India’s very own haldi is now giving scientists hope of an Alzheimer’s cure. Researchers at the University of Southampton are investigating whether curcumin found in turmeric — that gives curries the yellow colour — could benefit people with Alzheimer’s.
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Researchers believe curcumin could greatly minimise the effects of Alzheimer’s and will examine whether curcumin-containing drugs could counteract some of the brain changes that are characteristic of the disease.
Amrit Mudher, lead researcher from the University of Southampton, said, “Indian communities that regularly eat curcumin have a surprisingly low incidence of Alzheimer’s, but we do not know why. Part of our research will investigate how curcumin may help protect the brain and prevent the disease.”
In healthy people, proteins in the brain’s nerve cells help them to communicate with each other. In Alzheimer’s sufferers, these tau proteins become abnormal and disrupt the cell’s ability to communicate with each other and the nerve cells eventually die.
The team at Southampton will use fruit flies, genetically modified to have nerve cells that contain malfunctioning tau proteins similar to those found in people with Alzheimer’s.
Susanne Sorensen, head of research at the British Alzheimer’s Society, said, “Unless we act now, one million people will develop dementia in the next 10 years. A cheap, accessible and safe treatment could transform the quality of life of thousands of people with the disease.” Curcumin is marketed widely in the western world as a dietary supplement for the treatment and prevention of both rheumatoid arthritis and osteoporosis. Scientists have also recently found that curcumin helps stop the spread of breast cancer into the lungs. Turmeric is also prescribed for liver and urinary diseases.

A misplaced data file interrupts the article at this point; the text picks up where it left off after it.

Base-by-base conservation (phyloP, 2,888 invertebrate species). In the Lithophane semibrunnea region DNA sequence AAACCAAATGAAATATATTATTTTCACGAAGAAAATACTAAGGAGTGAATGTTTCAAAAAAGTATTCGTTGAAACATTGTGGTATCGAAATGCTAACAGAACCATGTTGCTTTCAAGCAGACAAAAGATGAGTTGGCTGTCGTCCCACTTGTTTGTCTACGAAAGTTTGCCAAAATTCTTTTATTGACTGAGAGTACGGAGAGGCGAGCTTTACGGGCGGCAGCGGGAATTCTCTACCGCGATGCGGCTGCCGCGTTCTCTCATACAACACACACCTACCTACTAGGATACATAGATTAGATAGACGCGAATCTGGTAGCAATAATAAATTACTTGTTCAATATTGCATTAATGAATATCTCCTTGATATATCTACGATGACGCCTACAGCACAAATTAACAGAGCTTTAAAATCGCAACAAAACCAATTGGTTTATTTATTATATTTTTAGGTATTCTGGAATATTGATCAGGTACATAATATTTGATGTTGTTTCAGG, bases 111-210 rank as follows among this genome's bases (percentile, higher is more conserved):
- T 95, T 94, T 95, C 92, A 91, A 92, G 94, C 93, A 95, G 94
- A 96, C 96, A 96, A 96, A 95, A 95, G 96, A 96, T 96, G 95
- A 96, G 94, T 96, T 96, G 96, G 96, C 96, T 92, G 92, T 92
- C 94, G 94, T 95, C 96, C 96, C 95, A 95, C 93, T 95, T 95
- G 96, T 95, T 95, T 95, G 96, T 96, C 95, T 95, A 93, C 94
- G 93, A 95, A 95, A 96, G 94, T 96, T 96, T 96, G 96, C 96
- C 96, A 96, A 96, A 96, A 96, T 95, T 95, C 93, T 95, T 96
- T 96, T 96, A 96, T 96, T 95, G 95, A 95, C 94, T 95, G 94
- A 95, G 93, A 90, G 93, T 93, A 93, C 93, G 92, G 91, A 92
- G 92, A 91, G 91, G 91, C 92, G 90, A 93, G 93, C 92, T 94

According to Indian Council of Medical Research scientists, a cure for Alzheimer’s will greatly benefit India. Alzheimer’s, which is a progressive brain disorder that gradually destroys a person’s memory and ability to reason and make judgments, presently affects 5% of the population above 60 in India.
Globally, Alzheimer’s affects one in 10 people over the age of 65. This study could be of prime importance for India where by 2050, the average Indian might live from the current 64.7 years to 75.6 years. According to the recent ‘World Population Prospects’ of the UN Department of Economic and Social Affairs, by 2050, the number of Indians above 80 will increase more than six times from the current number of 78 lakh to nearly 5.14 crore. At present, 20% of this category in India suffer from Alzheimer’s.
Sources: The Times Of India